CEA-EDF-Inria - Numerical Analysis Summer School
Uncertainty quantification for numerical model validation
From June 27 to July 8 2011, CEA-EDF-Inria, numerical analysis summer school will organize a course on "Uncertainty quantification for numerical model validation".
- Date : 27/06/2011 au 8/07/2011
- Lieu : CEA Cadarache, 13108, Saint Paul-lez-Durance, France
- Organisateurs : Bertrand Iooss (EDF) Marc Sancandi (CEA)
The increase of computing power makes possible to run many complex computer simulation codes. To model physical reality, these programs need a large number of input variables and can furnish as output a huge amount of results. Such simulation results thus become difficult to analyze. In order to measure the output variability and to determine the influence of the inputs, one needs to explore the space of the input variables. However, the dimension of the input space (from 10 to thousands) makes an exhaustive exploration impossible. Moreover, the validation of the computer code remains crucial when it is used in a predictive purpose. To deal with all these problems, probabilistic and statistical tools have been recently developed by researchers in order to furnish some solutions. The goal of this summer school is to propose an introduction to these problems of uncertainty (propagation, sensitivity analysis, optimization, calibration, validation, etc.) and to explain the main mathematical techniques which allow solving them.
Three main themes will appear in this summer school:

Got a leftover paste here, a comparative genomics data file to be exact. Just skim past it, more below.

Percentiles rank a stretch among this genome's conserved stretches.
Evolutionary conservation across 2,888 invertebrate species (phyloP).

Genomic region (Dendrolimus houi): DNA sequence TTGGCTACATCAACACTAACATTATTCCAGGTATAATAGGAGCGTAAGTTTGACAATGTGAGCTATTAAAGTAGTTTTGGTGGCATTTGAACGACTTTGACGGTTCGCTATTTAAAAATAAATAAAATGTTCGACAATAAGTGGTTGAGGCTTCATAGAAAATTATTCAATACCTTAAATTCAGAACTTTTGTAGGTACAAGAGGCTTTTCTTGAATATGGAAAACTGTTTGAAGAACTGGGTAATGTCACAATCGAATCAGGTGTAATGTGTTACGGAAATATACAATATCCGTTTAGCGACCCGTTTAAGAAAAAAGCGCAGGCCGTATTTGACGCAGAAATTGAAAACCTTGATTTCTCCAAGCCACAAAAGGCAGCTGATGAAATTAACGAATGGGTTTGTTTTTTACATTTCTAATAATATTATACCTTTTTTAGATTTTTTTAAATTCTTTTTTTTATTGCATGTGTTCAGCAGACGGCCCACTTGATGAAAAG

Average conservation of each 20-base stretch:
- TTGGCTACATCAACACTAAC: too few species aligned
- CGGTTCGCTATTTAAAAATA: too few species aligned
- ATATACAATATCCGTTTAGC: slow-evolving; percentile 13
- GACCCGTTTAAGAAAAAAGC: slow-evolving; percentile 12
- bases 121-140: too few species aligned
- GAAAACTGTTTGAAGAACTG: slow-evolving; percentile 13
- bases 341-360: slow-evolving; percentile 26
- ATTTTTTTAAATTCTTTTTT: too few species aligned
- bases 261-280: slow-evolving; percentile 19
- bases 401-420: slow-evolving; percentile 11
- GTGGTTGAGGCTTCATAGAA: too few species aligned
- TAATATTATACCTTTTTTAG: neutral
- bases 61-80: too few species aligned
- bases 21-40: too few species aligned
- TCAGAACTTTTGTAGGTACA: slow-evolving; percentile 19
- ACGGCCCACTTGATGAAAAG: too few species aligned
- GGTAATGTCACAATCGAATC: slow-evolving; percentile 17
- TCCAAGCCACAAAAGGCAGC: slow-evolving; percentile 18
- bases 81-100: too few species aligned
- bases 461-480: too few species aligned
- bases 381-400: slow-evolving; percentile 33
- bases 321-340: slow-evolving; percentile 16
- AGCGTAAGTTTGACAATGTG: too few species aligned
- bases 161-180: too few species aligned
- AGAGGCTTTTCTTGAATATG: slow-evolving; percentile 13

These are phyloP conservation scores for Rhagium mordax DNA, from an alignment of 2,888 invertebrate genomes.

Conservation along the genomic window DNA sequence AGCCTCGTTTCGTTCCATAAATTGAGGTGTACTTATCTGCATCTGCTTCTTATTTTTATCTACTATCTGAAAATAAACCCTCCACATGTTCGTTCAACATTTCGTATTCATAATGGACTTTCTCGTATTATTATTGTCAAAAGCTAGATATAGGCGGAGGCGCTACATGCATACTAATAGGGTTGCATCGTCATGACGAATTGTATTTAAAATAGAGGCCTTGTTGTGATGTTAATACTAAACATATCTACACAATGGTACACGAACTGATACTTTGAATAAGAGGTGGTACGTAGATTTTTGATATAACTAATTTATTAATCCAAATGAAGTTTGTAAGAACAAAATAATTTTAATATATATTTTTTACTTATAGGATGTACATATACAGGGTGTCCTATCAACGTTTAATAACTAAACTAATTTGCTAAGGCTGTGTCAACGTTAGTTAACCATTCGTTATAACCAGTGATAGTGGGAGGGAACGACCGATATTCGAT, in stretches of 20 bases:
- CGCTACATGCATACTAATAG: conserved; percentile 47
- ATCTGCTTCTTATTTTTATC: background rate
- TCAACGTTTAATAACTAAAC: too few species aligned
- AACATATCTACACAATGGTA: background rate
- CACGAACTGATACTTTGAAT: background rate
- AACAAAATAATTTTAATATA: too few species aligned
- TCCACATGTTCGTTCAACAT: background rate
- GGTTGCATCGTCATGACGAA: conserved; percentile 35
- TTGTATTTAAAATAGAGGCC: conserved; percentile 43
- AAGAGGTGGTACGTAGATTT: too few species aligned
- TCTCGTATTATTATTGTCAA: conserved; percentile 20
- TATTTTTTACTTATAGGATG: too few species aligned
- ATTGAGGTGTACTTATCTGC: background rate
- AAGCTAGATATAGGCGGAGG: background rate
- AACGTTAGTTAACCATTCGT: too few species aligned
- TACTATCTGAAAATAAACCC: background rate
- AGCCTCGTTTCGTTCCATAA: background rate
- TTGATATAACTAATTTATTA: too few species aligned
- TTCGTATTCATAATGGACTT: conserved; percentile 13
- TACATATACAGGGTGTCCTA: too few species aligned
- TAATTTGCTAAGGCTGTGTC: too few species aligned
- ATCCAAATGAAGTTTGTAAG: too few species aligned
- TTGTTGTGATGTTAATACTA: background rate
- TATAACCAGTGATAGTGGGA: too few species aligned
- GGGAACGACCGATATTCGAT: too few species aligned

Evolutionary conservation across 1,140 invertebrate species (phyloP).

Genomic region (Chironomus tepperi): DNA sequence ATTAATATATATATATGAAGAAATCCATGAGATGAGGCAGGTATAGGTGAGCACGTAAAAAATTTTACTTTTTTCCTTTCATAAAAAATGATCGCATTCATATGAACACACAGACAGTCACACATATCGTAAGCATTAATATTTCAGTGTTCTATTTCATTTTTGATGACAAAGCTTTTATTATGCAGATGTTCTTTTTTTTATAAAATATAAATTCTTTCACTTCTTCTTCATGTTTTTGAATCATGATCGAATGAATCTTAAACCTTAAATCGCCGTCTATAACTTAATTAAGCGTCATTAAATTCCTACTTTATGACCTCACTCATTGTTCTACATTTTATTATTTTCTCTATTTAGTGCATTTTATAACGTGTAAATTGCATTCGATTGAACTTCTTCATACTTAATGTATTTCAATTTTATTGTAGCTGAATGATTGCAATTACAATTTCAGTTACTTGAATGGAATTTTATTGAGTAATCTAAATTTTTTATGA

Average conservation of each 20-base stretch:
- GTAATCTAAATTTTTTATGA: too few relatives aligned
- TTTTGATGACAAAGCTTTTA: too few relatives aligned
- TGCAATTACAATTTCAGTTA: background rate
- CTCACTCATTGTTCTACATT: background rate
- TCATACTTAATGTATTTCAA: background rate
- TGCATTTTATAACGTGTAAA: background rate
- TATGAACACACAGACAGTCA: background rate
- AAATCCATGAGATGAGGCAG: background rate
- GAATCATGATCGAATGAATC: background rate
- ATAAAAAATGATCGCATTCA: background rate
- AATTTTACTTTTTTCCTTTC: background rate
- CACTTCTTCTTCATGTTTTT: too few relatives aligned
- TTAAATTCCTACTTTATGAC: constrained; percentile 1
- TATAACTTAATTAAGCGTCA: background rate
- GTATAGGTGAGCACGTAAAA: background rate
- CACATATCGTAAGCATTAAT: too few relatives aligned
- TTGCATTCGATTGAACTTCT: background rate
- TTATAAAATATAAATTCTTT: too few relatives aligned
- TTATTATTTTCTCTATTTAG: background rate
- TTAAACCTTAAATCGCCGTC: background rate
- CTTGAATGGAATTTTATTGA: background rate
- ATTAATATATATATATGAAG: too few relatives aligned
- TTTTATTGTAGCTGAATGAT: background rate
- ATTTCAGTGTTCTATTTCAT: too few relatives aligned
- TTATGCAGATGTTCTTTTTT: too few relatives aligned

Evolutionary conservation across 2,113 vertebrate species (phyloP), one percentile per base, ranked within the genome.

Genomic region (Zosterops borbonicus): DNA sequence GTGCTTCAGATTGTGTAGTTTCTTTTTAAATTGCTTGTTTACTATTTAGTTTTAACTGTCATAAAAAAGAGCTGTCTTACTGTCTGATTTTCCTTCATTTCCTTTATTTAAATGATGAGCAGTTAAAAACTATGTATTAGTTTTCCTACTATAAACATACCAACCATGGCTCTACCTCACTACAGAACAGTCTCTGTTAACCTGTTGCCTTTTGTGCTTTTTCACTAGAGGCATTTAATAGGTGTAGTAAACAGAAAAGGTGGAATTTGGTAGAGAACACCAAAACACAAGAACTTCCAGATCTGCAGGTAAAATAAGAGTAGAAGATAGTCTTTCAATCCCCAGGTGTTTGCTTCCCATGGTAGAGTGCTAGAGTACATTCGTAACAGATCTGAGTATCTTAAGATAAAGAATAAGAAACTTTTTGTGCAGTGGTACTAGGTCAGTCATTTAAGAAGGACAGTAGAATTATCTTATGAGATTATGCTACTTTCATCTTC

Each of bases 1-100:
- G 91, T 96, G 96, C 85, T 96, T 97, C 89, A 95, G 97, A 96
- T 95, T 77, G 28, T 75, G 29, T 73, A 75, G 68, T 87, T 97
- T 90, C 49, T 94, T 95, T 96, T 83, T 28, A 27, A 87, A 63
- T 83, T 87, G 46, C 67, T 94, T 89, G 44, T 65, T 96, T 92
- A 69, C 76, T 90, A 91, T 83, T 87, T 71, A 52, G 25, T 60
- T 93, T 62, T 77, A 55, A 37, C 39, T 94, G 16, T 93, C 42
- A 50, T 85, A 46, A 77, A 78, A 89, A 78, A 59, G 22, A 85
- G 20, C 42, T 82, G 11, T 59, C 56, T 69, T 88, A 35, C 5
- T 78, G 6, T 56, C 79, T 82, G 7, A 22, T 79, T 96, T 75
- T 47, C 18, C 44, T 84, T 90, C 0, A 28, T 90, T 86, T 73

- Design of computer experiments: exploration of high dimensional input space, use of space filling designs with good sub-space projection properties, possibility of adaptive designs, and interest about robust designs. Link with the needs of High Performance Computing (HPC).
- Analysis of computer experiments: how to link, with a small number of model runs, the inputs to the outputs? Sensitivity analysis and metamodeling techniques propose some solutions. Bayesian approach is especially suitable to this purpose because it offers a systematic treatment of the uncertainties (due to small number of runs, poor uncertainty modelling, eliciting expert judgment, etc.).
- The calibration and validation steps concern the comparisons between model predictions and real observations. The goal is to give some credibility to the computer simulations. Another important issue is the computer code verification: does the computer solves correctly the model equations?
This summer school is organized following 3 main lecturers:
1 François Hemez (Los Alamos National Laboratory, USA)
2 Rui Paulo (Université de Lisbonne, Portugal)
3 Emmanuel Vazquez (SUPELEC, France)